But the retired businessman insists that even though he’s now enjoying his dream lifestyle of boating and pickleball – he still did plenty to help kids kids out with financial support.

‘They’ve all got nannies,’ he said. ‘We didn’t have a damn nanny. They drive expensive SUVs. I drove a fricking minivan.’ 

The 71-year-old said the last time he went to visit his kids in the U.S. they couldn’t squeeze him into their busy schedule.

‘Life revolves around the children, and you’re either on board or you’re not,’ he said. 

Another millennial facing similar rejection from her mother is Kristjana Hillberg – who grew up always having her grandmother around for childcare whenever her parents took a trip or needed help.

Hillberg, 33, told Business Insider: ‘If Mom and Dad ran out of town, we were at Grandma’s. Grandma wasn’t going anywhere, and we always knew that.’

The mom-of-three doesn’t receive the same help from her parents – especially at short notice and only on their terms.

‘We have to make sure that we are asking months in advance,’ she said – adding that her parents ‘own travel plans’ also needed to be accounted for in childcare arrangements.

Another millennial facing similar rejection from her mother is Kristjana Hillberg - who grew up always having her grandmother around for childcare whenever her parents took a trip or needed help

Another millennial facing similar rejection from her mother is Kristjana Hillberg – who grew up always having her grandmother around for childcare whenever her parents took a trip or needed help

Hillberg said it’s especially hard to recruit her 61-year-old mother Nella Hanson for babysitting duty after she remarried in February.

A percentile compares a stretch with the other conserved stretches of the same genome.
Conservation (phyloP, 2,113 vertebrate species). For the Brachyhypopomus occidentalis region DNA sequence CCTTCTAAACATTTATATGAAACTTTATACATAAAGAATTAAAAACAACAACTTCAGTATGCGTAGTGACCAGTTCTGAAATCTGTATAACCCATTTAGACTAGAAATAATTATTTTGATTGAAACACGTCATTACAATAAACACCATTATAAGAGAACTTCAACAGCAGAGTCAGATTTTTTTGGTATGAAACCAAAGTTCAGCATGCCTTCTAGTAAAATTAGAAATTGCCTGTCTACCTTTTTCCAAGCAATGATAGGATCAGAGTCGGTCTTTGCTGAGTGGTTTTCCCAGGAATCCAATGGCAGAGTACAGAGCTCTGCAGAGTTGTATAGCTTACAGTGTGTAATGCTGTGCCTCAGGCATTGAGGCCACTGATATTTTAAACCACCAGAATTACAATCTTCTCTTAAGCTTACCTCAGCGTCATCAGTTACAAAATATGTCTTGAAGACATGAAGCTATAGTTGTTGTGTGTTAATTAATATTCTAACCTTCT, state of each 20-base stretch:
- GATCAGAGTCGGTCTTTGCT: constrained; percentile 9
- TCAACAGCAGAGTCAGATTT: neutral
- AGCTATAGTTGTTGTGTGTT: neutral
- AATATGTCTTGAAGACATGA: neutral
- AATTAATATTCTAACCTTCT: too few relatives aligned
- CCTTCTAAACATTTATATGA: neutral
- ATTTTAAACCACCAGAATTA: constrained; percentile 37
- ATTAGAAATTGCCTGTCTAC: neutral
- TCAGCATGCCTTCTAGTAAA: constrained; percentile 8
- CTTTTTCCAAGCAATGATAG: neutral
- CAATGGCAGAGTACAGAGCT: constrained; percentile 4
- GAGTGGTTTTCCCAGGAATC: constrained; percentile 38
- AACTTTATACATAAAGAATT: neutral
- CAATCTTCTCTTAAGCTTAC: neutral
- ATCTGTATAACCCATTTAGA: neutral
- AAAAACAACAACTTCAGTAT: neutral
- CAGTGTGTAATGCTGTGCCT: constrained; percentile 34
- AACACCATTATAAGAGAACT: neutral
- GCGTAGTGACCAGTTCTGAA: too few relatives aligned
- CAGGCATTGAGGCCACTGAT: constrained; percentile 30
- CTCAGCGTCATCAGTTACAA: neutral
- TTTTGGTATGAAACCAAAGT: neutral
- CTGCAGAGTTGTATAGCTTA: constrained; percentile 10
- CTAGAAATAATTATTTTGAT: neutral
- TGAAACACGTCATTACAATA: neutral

Hanson was ‘a saint’ before her recent wedding, according to Hillberg – who said her mother was always on hand to watch her daughter.

The newlywed turned down Hillberg’s recent request to watch her three young children while she went on a girls vacation to Costa Rice with her friends. 

‘I thought it would be a shoo-in and she would automatically come and watch the kids,’ she said. ‘But she said, ‘I recently married, and I don’t want to leave for seven days.”

‘Watching your mom find love at 60 is overwhelming… in a good way.’ Hillburg said. ‘She took us everywhere alone when we were kids. My dad was always working. All of my memories are of her.’

Hanson said she understood that her daughter was put out by her lack of availability – and said she adores her grandchildren – but it was the “right time” to put herself and her new husband first.

While boomers – who own more than $78 trillion in assets – have been living life to the fullest in their later years, childcare has been steadily and steeply inclining. 

Recent data shows that the average family was spending $700 a month on daycare – which is 32 percent more than what was being spent in 2019. The cost of childcare has tripled since 1991.